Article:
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I want to have different touch and digitizer pen calibration for each orientation of the screen.

The touch settings are not too bad since the location is based on the tip of the finger. It feels a little off, but it could just be my lack of practice with touch screens.

The digitizer pen on the other hand does not use the very tip of the pen for location, but instead, the sensor is about 1/4th to 3/8th of an inch from the tip. So when the screen orientation is changed, the current calibration actually works against the proper location. The more one writes at an angle, the worse it becomes.

If anyone knows of a decent fix that would be great, if not, I would not mind creating a program that looks for a rotation then updates the registry with the proper calibration. Worse case I just have little scripts that I activate manually when ever I change orientation. But, I don't know where those values are located. This was a hell of a lot easier in Linux.

If needed, The computer is a Samsung ATIV Smart PC Pro 700T1C (XE700T1C-A01US) with Windows 8 x64.

Thank you for any little help you can give me,

Will

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Old question, however, I have done some research on my Surface Pro 3, and maybe it's still helpful. Please comment if something is wrong, and check information on other devices.

Some background: There are two problems with digitizers, and thus two kinds of calibration in Windows.

  1. The first one is non-linearity: the location of the pen is not detected exactly, but there is a position dependent offset. This deviations were awful with some devices I had in the past, the NTRIG in my Surface Pro 3 is in fact much better: on the left side of the screen, the deviation is about 0.3 mm (~1/100") horizontally, to the right no deviation is detectable. Some people may call this "calibration not recommended", but in High School in technical drawing a precision of 0.1 mm was expected (with a sharp pencil, I'm 50 years old).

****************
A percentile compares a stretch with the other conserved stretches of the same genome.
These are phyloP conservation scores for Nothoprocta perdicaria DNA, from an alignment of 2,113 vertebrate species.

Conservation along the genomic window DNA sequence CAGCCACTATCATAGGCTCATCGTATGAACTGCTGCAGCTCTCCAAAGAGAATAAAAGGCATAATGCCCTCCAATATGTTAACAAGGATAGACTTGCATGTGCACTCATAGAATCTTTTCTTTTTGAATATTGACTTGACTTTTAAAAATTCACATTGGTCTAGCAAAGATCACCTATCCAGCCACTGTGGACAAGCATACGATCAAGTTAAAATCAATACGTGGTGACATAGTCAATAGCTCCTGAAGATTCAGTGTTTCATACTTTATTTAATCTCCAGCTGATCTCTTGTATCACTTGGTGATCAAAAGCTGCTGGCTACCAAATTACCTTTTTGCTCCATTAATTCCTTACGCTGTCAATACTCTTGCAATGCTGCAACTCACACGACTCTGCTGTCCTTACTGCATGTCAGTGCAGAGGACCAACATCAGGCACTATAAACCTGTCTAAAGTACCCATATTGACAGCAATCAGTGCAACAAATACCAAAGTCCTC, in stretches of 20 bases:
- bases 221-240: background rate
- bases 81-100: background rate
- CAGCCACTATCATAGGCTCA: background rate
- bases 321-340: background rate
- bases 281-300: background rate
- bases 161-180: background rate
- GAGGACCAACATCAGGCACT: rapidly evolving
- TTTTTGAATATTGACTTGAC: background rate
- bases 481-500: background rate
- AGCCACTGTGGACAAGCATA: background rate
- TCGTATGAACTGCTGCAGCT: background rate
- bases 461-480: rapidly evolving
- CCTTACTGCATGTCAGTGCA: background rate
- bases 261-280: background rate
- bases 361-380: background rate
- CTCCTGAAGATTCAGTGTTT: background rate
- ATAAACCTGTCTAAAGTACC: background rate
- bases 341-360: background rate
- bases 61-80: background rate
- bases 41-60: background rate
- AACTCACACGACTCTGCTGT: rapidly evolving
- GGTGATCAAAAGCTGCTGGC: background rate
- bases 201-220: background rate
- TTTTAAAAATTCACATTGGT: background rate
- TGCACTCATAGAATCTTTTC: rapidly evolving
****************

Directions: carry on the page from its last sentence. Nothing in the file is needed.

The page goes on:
2. Secondly, the digitizer does not detect the contact point of the pen with the glass, but some point 1 to 2 mm (1/16") from the tip. Thus, if you tilt the pen, the detected spot will move. I will call this effect "parallax".

These two effects are completely independent and have no connection with each other.

The Non-Linearity is corrected by Windows by the LinearityData (stored in the Windows Registry -> Wikipedia). To change it, you first have to clear the calibration data in the Tablet PC dialogue, and then click "Calibrate". You get a 16-point calibration grid; as this is the Linearity correction, you should hit these points with the Pen held exactly perpendicular to the screen.

If you now hit the "calibrate" button in the TabletPC settings again, you see the 4-point calibration. In fact, this is the parallax correction! Hold the pen at your comfortable writing angle, and hit the four points.

Naturally, the Linearity Correction is independent of screen rotation, thus there is only one data set (in the registry).

There are, however, four different parallax correction data sets; you can produce them all by repeating the 4-point calibration in all four screen rotations. Additionally, there seem to be two data sets for landscape with and without keyboard attached. You now have a perfectly calibrated screen in all screen rotations.

There is useful information on techniques for a "better" non-linearity correction here, but also at http://www.surfaceforums.net/threads...-the-pen.5157/ However, it does not seem necessary at my Surface Pro 3. One problem with tabcal.exe is that it creates an entry "LinearityData" in the registry, instead of "UserLinearityData". This overrules "LinearityData", but cannot be deleted with the TabletPC dialogue. One has to use regedit (-> Google) to get rid of it.

I would like to be able to perform the 4-point parallax calibration without the linearity calibration, however, you have to go through linearity to be able to do the parallax. You should be very precise when doing the linearity calibration, or you will actually degrade the linearity: drink no coffee before, and hold year breath.

BTW, I could not locate where Windows 10 stores the parallax correction for NTRIG (Wacom tablets store it at C:\Users[your user name]\AppData\Roaming\WTablet\ISD_Tablet.dat).

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